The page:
Is SMTP based on TCP or UDP?
This is a question that is commonly asked by network engineers. The answer is that SMTP is based on TCP. SMTP is a mail protocol that has been in use since the early 1980s. The protocol has been updated to the latest version of SMTP, SMTP-ESMTP, which is used to support secure encryption and authentication. SMTP uses TCP to transfer messages between servers and clients.
In theory SMTP can be handled by either TCP, UDP, or some 3rd party protocol.
SMTP is independent of the particular transmission subsystem and requires only a reliable ordered data stream channel.
In addition, the Internet Assigned Numbers Authority has allocated port 25 for both TCP and UDP for use by SMTP.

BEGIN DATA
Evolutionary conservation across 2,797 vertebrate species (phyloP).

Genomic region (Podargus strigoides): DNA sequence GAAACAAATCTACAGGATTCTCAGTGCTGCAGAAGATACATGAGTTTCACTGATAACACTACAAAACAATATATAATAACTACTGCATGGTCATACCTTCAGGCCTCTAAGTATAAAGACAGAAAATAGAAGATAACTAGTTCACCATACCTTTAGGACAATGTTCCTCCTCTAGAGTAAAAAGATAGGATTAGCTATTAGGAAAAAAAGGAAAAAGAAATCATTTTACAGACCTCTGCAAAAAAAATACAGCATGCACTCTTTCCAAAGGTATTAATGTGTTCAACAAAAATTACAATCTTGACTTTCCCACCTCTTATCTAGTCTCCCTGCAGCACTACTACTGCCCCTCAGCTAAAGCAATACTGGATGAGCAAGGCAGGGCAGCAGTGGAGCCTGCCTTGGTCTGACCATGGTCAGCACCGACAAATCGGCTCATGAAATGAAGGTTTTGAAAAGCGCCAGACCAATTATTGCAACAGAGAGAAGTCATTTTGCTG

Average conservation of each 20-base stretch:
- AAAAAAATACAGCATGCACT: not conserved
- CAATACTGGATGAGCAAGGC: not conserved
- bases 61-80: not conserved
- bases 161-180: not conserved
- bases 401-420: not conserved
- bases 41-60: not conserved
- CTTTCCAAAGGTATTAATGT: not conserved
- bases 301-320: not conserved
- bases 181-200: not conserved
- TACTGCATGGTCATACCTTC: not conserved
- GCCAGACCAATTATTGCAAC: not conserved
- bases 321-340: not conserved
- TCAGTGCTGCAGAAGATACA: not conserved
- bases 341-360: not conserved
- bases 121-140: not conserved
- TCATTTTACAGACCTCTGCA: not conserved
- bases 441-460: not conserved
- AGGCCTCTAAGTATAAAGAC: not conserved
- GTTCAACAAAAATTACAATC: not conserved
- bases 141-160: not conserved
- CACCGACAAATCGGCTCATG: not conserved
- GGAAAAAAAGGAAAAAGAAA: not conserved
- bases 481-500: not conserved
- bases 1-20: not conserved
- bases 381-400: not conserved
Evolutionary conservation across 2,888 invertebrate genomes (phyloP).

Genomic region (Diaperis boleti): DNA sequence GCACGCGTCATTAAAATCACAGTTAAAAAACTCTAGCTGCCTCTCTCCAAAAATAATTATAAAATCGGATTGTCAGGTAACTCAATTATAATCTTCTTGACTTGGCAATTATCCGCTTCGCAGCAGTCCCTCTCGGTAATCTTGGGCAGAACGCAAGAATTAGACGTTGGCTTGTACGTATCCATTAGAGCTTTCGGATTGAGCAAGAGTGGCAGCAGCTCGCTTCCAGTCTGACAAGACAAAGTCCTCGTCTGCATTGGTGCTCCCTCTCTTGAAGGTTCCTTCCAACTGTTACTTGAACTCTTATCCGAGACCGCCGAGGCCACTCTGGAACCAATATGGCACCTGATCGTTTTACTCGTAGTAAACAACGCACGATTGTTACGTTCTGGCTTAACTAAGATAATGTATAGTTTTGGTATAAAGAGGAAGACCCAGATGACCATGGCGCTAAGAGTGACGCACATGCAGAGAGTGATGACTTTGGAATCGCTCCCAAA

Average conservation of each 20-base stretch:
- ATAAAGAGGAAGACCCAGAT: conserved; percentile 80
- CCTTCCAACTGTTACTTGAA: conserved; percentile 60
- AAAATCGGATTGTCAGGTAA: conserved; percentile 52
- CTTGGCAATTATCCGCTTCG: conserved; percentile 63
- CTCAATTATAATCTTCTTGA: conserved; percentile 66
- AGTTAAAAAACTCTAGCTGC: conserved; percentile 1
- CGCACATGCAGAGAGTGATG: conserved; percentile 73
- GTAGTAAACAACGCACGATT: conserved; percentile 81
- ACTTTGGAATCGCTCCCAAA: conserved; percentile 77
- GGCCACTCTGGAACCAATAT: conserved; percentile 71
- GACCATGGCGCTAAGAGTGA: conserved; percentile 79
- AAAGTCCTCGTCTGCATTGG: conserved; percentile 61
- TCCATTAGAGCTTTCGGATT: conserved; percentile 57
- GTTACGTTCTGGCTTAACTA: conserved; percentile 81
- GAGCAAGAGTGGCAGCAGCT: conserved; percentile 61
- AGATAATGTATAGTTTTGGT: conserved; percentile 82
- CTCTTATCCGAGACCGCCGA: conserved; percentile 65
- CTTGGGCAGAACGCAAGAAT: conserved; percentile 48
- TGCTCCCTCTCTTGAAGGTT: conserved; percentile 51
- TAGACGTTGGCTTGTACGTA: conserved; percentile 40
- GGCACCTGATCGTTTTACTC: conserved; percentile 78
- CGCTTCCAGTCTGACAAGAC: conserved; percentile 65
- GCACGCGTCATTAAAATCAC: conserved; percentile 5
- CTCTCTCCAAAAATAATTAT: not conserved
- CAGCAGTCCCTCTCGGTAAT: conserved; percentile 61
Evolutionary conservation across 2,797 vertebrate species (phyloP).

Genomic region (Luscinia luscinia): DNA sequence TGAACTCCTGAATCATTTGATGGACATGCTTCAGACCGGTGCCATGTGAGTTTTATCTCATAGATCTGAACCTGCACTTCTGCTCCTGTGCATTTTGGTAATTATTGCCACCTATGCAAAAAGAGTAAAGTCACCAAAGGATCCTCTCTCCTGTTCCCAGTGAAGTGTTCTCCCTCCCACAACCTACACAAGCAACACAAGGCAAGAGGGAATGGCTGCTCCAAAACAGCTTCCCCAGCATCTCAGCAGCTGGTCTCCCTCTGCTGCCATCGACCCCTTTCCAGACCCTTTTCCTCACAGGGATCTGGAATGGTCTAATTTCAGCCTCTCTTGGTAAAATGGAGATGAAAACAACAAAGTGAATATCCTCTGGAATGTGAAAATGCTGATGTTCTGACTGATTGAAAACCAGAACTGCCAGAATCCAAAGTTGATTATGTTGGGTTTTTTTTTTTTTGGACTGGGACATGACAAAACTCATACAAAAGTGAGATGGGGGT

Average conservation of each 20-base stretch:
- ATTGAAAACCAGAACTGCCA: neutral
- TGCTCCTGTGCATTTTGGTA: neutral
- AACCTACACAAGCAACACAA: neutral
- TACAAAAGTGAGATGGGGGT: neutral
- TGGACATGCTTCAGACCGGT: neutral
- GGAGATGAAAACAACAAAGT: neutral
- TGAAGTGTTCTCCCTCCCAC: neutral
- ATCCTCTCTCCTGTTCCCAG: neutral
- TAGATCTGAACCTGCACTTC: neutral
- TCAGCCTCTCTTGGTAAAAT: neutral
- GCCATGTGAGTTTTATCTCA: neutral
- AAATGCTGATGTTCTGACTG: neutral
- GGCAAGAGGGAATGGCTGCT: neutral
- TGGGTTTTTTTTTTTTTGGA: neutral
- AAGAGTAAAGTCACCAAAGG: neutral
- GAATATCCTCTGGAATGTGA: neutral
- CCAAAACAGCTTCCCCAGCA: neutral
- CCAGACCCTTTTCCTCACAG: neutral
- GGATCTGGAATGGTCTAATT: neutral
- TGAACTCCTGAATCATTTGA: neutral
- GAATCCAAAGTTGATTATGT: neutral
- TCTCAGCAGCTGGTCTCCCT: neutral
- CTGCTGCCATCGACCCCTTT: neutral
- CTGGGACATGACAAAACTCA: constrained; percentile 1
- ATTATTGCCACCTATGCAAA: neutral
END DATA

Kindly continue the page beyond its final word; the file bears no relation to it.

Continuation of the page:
In practice however, most if not all organizations and applications only choose to implement the TCP protocol. For example, in https://mailcot.com/ port 25 is only listed for TCP and not UDP.
The big difference between TCP and UDP that makes TCP ideal here is that TCP checks to make sure that every packet is received and re-sends them if they are not whereas UDP will simply send packets and not check for receipt. This makes UDP ideal for things like streaming video where every single packet isn't as important as keeping a continuous flow of packets from the server to the client.
Considering SMTP, it makes more sense to use TCP over UDP. SMTP is a mail transport protocol, and in mail every single packet is important. If you lose several packets in the middle of the message the recipient might not even receive the message and if they do they might be missing key information. This makes TCP more appropriate because it ensures that every packet is delivered.